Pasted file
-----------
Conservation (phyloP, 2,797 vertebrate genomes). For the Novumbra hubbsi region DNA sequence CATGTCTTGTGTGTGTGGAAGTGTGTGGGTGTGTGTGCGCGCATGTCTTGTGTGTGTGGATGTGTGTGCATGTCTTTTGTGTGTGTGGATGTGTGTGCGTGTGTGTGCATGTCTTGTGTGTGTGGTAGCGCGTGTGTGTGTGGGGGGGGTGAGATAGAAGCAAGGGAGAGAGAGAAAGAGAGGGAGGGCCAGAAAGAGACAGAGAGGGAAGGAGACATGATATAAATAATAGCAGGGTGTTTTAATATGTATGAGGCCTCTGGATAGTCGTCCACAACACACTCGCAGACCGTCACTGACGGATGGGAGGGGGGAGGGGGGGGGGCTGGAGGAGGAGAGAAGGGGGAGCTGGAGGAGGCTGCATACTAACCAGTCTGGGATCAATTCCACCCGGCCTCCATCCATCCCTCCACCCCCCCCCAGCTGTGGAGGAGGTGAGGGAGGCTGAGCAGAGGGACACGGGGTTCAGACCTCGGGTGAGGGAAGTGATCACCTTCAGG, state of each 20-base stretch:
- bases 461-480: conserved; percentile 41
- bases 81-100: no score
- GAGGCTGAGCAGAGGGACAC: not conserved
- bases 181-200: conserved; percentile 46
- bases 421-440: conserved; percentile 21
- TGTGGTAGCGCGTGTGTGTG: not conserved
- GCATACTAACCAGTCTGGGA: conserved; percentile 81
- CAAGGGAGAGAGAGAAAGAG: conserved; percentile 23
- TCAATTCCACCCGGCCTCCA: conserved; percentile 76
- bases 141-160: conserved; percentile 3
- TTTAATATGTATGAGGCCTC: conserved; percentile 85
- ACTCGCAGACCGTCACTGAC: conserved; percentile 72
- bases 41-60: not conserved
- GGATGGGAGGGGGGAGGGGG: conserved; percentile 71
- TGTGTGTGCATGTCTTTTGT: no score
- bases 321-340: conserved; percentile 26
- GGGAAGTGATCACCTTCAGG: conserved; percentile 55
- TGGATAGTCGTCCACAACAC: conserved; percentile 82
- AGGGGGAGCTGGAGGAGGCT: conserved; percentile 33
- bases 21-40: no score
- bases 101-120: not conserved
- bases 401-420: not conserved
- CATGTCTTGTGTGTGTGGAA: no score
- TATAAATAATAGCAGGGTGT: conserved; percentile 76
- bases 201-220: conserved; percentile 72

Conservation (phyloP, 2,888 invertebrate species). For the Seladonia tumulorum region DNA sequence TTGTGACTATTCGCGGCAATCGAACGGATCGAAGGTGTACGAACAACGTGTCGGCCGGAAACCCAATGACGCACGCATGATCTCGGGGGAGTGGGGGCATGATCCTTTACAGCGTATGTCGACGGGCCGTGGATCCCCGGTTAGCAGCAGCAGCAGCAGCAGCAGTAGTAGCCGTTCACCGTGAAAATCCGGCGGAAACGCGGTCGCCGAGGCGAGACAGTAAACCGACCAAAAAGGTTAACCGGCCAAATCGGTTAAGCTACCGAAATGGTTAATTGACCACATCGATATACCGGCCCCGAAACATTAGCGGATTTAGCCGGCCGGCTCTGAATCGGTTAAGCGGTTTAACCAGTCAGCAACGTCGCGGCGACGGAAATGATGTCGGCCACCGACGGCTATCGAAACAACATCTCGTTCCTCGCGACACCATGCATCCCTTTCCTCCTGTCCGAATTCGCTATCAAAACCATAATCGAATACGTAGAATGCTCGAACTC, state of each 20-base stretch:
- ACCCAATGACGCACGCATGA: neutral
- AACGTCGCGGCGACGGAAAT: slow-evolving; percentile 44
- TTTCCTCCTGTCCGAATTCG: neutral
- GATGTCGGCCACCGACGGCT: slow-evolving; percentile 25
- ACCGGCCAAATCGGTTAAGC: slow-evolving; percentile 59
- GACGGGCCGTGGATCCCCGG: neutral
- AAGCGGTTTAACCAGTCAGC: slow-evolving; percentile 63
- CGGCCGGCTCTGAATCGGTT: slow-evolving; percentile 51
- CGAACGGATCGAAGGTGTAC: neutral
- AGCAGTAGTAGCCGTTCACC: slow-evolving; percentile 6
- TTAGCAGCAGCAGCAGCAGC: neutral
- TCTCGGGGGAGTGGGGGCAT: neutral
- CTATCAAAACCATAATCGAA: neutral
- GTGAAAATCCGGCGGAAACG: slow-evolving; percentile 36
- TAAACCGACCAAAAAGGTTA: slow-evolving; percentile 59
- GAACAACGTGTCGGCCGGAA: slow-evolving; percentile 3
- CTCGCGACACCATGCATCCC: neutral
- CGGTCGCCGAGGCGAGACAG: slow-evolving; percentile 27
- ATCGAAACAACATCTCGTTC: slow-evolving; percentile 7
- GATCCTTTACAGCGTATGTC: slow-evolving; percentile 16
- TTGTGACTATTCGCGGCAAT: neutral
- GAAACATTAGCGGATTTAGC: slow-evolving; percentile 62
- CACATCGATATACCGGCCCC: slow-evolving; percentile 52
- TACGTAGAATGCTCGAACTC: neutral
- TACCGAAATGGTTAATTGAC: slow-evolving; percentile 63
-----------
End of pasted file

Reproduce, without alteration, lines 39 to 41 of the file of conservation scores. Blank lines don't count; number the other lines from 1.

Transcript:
- TCTCGGGGGAGTGGGGGCAT: neutral
- CTATCAAAACCATAATCGAA: neutral
- GTGAAAATCCGGCGGAAACG: slow-evolving; percentile 36